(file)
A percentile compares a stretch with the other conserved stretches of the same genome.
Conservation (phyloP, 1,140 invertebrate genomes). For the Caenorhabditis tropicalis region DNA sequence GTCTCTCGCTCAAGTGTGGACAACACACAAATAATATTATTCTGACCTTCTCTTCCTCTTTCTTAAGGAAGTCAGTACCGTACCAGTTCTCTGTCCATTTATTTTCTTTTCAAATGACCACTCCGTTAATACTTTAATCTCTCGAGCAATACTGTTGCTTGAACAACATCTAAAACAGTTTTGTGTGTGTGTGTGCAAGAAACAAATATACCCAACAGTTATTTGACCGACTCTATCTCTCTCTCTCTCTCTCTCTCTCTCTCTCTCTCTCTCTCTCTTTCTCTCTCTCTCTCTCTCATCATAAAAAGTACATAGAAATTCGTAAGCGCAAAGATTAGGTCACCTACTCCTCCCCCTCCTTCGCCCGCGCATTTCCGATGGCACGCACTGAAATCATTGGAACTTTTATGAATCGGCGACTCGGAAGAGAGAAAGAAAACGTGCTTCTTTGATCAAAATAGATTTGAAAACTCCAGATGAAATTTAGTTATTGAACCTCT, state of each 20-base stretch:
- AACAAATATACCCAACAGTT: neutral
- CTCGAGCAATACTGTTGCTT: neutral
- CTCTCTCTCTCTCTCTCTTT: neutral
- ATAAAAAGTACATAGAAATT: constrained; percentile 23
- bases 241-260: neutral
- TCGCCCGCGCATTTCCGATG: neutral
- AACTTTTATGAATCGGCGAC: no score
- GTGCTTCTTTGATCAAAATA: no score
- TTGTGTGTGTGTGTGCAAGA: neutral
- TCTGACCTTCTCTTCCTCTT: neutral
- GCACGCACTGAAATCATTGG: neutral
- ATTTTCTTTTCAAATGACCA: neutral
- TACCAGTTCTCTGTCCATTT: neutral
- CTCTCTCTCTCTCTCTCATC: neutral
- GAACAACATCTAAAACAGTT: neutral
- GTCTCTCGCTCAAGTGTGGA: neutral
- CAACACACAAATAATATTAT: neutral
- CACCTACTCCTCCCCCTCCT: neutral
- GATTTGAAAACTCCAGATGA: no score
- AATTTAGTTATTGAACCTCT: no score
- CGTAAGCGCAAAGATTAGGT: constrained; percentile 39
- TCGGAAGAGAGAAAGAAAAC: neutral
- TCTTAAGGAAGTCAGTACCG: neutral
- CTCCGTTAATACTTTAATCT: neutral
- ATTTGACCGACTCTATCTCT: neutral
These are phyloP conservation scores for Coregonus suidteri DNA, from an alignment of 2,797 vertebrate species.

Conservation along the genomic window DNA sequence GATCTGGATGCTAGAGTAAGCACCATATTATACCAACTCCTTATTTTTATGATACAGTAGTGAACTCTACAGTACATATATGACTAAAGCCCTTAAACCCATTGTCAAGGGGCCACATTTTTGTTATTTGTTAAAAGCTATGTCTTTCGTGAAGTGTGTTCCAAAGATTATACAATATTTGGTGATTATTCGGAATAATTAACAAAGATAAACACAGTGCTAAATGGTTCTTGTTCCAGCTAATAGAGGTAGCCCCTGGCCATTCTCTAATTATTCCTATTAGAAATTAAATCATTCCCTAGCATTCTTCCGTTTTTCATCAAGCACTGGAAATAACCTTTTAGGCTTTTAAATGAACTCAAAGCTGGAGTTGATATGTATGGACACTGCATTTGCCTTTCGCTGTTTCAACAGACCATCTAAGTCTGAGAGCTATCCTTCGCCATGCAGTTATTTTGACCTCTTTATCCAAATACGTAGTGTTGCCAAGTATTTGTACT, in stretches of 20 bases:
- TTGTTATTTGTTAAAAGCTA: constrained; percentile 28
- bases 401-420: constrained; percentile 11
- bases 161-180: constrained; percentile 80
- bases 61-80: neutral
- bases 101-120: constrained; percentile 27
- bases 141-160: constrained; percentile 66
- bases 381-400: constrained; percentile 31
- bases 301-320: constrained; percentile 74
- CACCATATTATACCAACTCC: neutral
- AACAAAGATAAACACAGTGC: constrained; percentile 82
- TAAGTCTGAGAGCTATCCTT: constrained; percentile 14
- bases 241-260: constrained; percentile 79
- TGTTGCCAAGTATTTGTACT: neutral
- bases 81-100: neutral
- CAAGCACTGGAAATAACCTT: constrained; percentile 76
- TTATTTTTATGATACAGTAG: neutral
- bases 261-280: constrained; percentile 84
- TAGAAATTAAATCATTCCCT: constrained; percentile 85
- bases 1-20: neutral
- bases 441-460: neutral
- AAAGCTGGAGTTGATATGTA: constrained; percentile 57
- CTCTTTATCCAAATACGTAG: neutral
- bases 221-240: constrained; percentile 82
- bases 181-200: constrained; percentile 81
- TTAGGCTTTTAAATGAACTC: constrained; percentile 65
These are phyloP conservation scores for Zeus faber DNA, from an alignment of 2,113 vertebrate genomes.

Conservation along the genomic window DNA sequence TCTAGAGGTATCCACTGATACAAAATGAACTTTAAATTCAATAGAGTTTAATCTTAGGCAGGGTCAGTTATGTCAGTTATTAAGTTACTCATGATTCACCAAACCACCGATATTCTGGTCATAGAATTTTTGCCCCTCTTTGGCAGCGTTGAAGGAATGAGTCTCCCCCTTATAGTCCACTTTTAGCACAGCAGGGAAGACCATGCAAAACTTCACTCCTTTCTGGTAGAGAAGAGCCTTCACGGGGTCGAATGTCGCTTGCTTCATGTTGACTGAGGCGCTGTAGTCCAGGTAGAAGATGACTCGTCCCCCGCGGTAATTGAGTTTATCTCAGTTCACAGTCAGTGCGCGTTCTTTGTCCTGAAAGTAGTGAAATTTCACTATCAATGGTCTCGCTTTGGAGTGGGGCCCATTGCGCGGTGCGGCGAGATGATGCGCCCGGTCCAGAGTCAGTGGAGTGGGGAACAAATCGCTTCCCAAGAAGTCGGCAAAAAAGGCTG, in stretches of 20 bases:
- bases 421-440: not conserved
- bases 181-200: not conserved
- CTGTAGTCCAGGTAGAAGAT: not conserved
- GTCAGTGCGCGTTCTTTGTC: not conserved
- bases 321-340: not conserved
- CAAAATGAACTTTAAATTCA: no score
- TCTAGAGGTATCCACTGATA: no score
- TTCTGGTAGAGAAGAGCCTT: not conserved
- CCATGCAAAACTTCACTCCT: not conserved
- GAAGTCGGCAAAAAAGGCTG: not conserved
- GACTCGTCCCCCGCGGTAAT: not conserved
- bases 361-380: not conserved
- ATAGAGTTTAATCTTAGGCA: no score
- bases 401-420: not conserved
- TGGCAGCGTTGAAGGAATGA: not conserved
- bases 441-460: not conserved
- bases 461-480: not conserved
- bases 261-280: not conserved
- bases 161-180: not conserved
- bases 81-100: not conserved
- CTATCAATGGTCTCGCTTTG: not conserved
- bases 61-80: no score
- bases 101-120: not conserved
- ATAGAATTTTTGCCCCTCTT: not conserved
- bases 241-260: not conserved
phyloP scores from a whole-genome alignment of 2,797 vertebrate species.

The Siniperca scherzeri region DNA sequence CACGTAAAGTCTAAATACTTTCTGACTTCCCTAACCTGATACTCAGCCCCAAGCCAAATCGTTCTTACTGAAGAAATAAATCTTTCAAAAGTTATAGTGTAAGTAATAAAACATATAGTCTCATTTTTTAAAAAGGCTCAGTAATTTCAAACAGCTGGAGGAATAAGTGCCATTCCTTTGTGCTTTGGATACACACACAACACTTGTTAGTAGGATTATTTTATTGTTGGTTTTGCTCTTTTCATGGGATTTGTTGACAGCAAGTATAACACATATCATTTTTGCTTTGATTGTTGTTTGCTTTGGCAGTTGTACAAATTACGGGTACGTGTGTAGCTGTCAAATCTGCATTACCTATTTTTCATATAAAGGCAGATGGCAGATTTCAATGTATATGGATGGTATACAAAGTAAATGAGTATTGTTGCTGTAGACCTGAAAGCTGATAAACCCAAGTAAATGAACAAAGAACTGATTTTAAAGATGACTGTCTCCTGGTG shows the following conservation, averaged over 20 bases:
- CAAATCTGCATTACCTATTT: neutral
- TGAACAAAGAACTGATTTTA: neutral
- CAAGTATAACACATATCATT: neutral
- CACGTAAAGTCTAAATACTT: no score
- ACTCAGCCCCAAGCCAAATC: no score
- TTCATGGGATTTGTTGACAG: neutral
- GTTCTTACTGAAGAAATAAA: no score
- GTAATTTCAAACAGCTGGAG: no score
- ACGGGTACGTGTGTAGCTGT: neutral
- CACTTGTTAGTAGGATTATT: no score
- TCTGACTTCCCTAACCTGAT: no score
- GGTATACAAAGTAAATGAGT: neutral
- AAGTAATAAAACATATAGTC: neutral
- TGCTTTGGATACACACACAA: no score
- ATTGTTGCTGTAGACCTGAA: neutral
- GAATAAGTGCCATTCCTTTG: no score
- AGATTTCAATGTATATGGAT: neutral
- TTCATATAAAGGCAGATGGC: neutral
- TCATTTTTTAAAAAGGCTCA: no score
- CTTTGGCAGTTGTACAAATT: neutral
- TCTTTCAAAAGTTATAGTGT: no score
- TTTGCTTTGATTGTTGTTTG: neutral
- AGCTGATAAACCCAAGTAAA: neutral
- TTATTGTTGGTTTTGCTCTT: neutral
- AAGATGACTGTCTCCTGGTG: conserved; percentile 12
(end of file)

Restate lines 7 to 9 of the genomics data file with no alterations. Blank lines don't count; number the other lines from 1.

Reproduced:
- bases 241-260: neutral
- TCGCCCGCGCATTTCCGATG: neutral
- AACTTTTATGAATCGGCGAC: no score